This is HSJ’s fortnightly briefing covering quality, performance and finances in the mental health sector.

Feedback and comments are welcome, so please feel free to email me in confidence.

Thin thread of hope

While at first glance the startling figures published in HSJ this week about the nursing workforce appear to be a cause for concern, there is some light at the end of the tunnel. Or at the end of the graph at least.

The analysis shows what we already knew – mental health nursing numbers have dropped by 4,600 – or 11 per cent – between May 2010 and October 2017. The graph is even more depressing when you see a near constant decline, as opposed to the peaks and troughs in the acute sector.

But a close observer will spot the rise at the end of the graph, beginning in August 2017.

Admittedly it’s a thin thread to tie your hopes to, but at least the numbers are going in the right direction.

However, we don’t know if it will continue to rise or drop again. We will also need to wait much longer to see if the sector can recruit the 8,000 new nurses by 2020-21, as promised in Health Education England’s mental health workforce strategy.

But the problem is not just confined to the nursing workforce, with the plans being branded “hard to achieve” by Royal College of Psychiatrists’ president Wendy Burn.

Bums on seats

The pressure is mounting to create a workforce that can drive through the priorities of the Mental Health Forward View and safeguard its achievements.

While bringing in physician associates could fill immediate gaps and make sure the plan does not derail, it will not create the workforce the sector needs to meet demand 10 or 20 years down the line.

Training psychiatrists and nurses takes years, so it is good to hear anecdotally that a record number of applicants applied to specialise in psychiatry for their CT1 year beginning this autumn – more than the 696 in 2016.

But, promising as this sounds, we do not know how this will convert to bums on seats.

The mental health sector had 20,000 vacancies when the HEE workforce plan was published and 21,000 staff are expected to leave the sector by 2020-21. This is a mountain to climb in any climate – let alone in an NHS feeling the financial strain. With much of mental health spending tied up in workforce, the “acid test” will be whether there is enough cash to create the new posts.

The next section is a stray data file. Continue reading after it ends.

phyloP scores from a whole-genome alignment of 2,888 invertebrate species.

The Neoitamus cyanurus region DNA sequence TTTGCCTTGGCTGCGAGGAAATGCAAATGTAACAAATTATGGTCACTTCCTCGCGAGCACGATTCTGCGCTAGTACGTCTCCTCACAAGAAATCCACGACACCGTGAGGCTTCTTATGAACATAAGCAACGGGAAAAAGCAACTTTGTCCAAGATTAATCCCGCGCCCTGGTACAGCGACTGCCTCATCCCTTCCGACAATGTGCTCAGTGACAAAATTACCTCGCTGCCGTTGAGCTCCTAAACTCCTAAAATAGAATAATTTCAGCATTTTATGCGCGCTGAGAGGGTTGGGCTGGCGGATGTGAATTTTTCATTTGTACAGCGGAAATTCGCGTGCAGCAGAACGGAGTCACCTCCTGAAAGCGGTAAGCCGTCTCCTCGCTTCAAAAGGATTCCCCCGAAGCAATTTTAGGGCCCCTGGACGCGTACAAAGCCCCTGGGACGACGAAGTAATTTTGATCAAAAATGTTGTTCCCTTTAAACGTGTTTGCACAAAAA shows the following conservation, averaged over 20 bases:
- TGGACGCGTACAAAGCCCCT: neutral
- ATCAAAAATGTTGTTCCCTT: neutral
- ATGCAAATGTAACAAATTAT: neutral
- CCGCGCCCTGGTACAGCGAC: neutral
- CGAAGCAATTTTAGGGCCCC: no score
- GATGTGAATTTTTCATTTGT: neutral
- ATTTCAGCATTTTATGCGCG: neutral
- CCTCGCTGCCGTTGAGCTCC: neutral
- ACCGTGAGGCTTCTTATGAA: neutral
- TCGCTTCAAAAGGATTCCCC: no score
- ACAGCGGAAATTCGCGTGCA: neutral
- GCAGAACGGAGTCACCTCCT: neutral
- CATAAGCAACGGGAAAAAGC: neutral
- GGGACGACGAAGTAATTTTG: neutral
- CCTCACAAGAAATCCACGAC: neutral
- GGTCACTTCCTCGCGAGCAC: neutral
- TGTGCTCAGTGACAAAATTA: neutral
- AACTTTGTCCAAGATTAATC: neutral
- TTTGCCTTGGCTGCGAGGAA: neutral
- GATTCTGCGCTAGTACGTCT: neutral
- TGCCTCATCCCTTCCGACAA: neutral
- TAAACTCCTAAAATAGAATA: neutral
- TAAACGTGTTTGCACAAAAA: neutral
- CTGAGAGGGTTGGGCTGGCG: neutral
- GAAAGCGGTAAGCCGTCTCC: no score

The curveball is Brexit. The Mental Health Network published a report last month stating Britain’s departure from the EU will have “significant implications” for mental health services.

The big worry is that changes to immigration controls and curbs on freedom of movement will reduce the pool of clinicians flowing into the NHS. This could have a huge effect on mental health providers while the sector is trying to reverse the downward trend in clinical staff numbers.

A workforce wishlist

So, it is welcome news that HEE has enlisted Lord Willis – who led the 2015 Shape of Caring review for it and the Nursing and Midwifery Council – to lead work on a long term mental health workforce strategy.

It is positive that talks are beginning now, because many in the sector feared we could get to the end of the forward view period and be left with a vacuum of policy.

This was promised in the Stepping Forward report last year and HSJ understands this could extend to 2030. It is not clear what the terms of reference for the investigation will be, but it is vital it addresses some of the biggest questions facing the mental health workforce.

What it cannot be is simply a wishlist that more medics and nursing students will choose careers in mental health. It must provide proposals – which are measurable and demonstrable – to get more trainees into the sector.

Much of the backbone can be found in the forward view, such as getting medical schools to accept psychology A level as one of the entry subjects, or creating roles for graduates with psychology degrees.

But the long term strategy must go further to ensure the sector has the workforce to keep pace with the rising number of patients expected to need mental health services.